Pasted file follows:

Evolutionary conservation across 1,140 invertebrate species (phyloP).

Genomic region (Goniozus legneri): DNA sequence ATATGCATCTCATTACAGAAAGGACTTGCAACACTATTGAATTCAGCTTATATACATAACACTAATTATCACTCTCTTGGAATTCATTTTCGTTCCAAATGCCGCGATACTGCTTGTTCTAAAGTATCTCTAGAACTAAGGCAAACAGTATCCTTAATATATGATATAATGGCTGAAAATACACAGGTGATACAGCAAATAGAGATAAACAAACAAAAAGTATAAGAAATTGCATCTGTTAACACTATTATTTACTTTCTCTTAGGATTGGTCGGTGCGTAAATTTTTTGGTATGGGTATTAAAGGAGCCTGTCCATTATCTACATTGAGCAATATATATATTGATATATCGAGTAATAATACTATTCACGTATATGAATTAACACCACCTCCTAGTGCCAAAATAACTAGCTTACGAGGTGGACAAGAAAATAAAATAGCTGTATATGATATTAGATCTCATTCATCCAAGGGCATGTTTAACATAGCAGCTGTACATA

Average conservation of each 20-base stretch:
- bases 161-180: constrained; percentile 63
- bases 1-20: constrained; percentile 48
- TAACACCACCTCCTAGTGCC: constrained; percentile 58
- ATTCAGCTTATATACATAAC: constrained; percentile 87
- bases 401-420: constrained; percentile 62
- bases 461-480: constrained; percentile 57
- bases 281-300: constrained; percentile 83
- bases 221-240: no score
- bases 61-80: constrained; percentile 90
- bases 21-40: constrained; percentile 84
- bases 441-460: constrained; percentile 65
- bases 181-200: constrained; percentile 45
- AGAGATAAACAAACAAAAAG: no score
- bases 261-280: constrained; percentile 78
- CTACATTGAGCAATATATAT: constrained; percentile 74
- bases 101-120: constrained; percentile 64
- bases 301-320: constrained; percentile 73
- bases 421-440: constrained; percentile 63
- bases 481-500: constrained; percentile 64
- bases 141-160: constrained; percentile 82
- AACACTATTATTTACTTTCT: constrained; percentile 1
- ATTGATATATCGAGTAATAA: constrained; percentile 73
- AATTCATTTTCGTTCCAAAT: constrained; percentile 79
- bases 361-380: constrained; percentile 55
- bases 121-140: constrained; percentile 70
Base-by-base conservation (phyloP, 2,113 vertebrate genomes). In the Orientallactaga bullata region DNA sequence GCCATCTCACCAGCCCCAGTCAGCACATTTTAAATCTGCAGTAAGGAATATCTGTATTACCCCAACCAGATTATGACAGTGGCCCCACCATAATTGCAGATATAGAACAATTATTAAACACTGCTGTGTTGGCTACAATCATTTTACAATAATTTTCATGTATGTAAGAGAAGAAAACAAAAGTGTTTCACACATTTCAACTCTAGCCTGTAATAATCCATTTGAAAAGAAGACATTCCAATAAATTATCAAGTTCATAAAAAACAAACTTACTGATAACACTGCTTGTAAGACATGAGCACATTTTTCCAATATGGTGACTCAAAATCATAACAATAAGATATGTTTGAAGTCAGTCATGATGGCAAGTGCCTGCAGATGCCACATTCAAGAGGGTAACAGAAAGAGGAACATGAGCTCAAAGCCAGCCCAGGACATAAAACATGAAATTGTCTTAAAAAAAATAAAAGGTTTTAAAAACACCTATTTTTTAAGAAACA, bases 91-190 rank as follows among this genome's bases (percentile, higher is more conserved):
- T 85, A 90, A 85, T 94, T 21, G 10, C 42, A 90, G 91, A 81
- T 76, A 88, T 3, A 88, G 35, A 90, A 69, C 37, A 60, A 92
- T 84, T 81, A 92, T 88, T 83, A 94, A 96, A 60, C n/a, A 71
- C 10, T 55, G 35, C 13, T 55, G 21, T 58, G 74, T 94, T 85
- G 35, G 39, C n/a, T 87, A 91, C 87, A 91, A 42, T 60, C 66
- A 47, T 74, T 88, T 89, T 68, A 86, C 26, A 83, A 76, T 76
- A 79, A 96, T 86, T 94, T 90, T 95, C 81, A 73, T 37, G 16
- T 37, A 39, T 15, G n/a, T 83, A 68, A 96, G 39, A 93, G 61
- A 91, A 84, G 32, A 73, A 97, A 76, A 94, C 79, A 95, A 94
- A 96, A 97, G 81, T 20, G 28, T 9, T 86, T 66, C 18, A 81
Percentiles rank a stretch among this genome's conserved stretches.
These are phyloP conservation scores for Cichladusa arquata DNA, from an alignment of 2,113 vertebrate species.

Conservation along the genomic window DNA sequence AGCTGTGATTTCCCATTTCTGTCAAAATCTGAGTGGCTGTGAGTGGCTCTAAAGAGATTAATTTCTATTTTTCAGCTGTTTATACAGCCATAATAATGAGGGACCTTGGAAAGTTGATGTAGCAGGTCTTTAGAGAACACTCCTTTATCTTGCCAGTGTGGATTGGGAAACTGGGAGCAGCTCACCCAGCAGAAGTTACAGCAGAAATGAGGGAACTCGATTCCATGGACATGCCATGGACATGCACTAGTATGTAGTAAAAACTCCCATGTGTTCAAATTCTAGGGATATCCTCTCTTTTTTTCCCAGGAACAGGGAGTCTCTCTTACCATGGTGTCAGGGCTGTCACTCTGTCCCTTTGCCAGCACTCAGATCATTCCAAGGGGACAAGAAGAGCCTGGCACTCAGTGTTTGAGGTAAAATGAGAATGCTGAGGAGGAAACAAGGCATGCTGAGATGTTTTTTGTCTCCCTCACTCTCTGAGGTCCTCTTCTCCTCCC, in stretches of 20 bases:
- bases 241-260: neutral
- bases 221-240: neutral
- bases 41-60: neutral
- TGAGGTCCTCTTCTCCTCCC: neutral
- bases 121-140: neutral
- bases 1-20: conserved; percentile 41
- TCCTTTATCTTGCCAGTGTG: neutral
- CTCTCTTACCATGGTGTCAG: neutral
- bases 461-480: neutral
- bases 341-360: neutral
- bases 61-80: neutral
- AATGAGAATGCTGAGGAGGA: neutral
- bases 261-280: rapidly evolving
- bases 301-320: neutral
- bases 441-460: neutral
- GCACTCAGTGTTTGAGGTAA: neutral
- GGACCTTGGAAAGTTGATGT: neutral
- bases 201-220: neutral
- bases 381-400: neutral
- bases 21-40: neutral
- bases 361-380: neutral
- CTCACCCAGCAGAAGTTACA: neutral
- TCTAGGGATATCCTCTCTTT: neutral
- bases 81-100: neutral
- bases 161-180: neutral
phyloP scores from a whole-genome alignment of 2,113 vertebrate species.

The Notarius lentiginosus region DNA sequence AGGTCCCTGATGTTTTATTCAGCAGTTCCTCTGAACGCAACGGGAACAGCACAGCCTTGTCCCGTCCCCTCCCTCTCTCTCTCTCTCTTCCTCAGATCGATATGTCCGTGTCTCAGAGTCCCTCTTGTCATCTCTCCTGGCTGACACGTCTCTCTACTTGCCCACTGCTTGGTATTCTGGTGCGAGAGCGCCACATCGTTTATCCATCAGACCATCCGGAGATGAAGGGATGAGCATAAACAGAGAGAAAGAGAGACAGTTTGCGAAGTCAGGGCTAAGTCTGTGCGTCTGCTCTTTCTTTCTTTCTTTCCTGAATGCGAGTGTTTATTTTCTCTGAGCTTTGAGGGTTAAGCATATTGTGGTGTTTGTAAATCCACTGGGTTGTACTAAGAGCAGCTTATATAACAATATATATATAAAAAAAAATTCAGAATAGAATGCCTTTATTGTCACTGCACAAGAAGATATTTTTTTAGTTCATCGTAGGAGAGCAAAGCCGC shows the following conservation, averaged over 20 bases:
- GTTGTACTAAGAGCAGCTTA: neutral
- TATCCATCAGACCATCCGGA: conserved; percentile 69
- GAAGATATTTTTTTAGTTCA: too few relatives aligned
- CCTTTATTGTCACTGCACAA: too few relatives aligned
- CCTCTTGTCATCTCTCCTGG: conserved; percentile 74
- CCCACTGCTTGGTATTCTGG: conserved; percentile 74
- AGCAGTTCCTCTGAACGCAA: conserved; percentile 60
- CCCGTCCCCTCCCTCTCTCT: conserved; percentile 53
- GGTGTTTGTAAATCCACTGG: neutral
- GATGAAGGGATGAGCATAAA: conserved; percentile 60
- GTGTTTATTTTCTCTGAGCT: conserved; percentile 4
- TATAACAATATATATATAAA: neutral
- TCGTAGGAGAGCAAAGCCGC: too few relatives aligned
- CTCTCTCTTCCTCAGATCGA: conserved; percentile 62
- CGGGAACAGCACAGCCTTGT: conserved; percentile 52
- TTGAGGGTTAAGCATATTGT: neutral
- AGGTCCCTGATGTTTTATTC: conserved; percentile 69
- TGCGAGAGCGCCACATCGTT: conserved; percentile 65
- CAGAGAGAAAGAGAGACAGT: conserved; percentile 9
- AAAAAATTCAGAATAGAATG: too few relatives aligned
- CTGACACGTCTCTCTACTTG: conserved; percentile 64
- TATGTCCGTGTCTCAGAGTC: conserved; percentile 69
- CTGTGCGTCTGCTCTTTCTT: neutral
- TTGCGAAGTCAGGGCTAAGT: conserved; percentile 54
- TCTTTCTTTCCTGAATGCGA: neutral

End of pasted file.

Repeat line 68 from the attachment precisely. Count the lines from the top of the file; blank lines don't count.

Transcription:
phyloP scores from a whole-genome alignment of 2,113 vertebrate species.